Ms Maitlis said she thought at the time that he might have agreed to speak in an attempt to make amends with his daughter, who had recently got engaged.

She told the Channel 4 documentary: ‘It’s the first time the thought crossed my mind that maybe he was doing it for her.

‘Your life has been hellish. You’ve had to read these headlines. You’re trying to get married. I’m going to do this to make it better for you. I don’t know if that’s true, but it crossed my mind.’

She also revealed in today’s column how she was unprepared for the global impact the interview made – and continues to make today, with a Netflix drama in the pipeline starring Sex Education star Gillian Anderson as Ms Maitlis and The Man In The High Castle actor Rufus Sewell as Andrew. 

In the forthcoming Channel 4 documentary, which explores the story behind the Newsnight interview, Ms Maitlis reveals that the late Queen realised it could be a PR disaster before Prince Andrew did.

Prince Andrew, Virginia Giuffre and Ghislaine Maxwell posing in a picture taken in Maxwell’s mews house

Ms Maitlis revealed the monarch was handed a transcript of the Duke of York’s appearance on the BBC’s flagship news programme, in which he was asked about his association with paedophile financier Jeffrey Epstein.

Shortly afterwards, the duke, who was said to be ‘euphoric’ following the interview which he thought had gone ‘really well’, was apparently tapped on the shoulder by his security detail and ushered away.

The interview was the perfect gift to Virginia Giuffre because it contained ‘so many probably false things’, her lawyer has said.

Attorney Sigrid McCawley said that the Duke of York’s series of blunders and bizarre defence of his friendship with Jeffrey Epstein in the 2019 interview provided them with a ‘roadmap to tear him apart’.

During the original Newsnight broadcast, the duke denied he had sex with Ms Giuffre, said he had no recollection of ever meeting her and that he had spent the day in question at Pizza Express in Woking, Surrey, at a party with one of his daughters.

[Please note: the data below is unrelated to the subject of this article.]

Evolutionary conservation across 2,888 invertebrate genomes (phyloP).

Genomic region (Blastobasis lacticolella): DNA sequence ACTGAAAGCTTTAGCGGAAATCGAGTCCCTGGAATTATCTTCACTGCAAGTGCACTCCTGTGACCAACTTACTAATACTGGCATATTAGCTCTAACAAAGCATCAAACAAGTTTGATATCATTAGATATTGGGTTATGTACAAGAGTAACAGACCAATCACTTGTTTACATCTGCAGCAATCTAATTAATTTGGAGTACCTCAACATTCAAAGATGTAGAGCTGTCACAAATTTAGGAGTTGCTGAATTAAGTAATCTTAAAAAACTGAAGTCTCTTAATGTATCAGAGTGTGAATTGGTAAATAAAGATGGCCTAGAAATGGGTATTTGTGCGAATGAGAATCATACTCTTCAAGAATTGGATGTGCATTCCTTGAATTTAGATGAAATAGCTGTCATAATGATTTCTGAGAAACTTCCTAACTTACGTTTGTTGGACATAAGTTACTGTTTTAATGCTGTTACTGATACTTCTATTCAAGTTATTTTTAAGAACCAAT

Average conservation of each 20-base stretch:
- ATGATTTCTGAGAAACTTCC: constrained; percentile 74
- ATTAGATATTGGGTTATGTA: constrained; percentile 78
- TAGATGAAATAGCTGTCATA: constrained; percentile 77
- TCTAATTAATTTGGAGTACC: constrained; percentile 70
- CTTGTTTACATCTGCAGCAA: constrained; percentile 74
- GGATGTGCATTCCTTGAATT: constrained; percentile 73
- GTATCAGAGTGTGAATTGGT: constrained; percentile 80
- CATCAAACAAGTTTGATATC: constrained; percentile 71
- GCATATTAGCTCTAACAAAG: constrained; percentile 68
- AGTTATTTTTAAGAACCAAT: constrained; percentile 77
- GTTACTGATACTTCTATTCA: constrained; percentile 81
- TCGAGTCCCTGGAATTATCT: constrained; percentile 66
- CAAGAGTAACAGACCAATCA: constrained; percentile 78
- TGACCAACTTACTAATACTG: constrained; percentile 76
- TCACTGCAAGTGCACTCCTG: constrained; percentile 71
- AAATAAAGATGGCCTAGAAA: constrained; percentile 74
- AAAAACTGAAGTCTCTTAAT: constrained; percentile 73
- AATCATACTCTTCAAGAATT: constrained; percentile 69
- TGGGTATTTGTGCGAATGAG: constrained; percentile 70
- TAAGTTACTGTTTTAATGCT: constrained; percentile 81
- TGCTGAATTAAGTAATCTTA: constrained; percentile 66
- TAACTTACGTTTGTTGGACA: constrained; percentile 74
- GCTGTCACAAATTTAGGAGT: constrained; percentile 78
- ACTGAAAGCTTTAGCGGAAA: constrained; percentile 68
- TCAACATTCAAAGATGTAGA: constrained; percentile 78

Ms Giuffre said Andrew sweated heavily as they danced at London nightclub Tramp in one alleged encounter.

The duke told Ms Maitlis his Falklands War service had caused a medical condition, at the time, which meant he did not sweat.

One of Prince Andrew’s friends, Irish defamation lawyer Paul Tweed, told the documentary he tried to talk the duke out of giving the interview.

Ms Maitlis revealed she was ‘shocked’ by some of the duke’s responses and described it as ‘a tidal wave of bad answers’.

She said: ‘This is how I know that Prince Andrew is happy with the interview because he stayed chatting. He seemed very jolly.

‘A whole load of people came in and I said, “What’s going on?” They said, “OK, Thursday evenings we have the cinema night at the palace. You can stay if you want.” 

And at that point, I just thought, I’ve got to get away from here. I needed the space to work out what just happened.’

Following the BBC broadcast in November 2019 and the furore over Andrew’s friendship with Epstein, the duke stepped down from public life.

Last year, he reached an out-of-court settlement with Ms Giuffre reportedly worth up to $12million (£9.6million) following her civil sex claim against him in the US.

He vehemently denies any wrongdoing.

Epstein was found dead in his cell at a federal jail in Manhattan in August 2019 while he was awaiting trial on sex trafficking charges. His death was ruled a suicide.

Representatives for Prince Andrew have been contacted for comment. 

Andrew: The Problem Prince airs Monday 1 and Monday 8 May at 9pm on Channel 4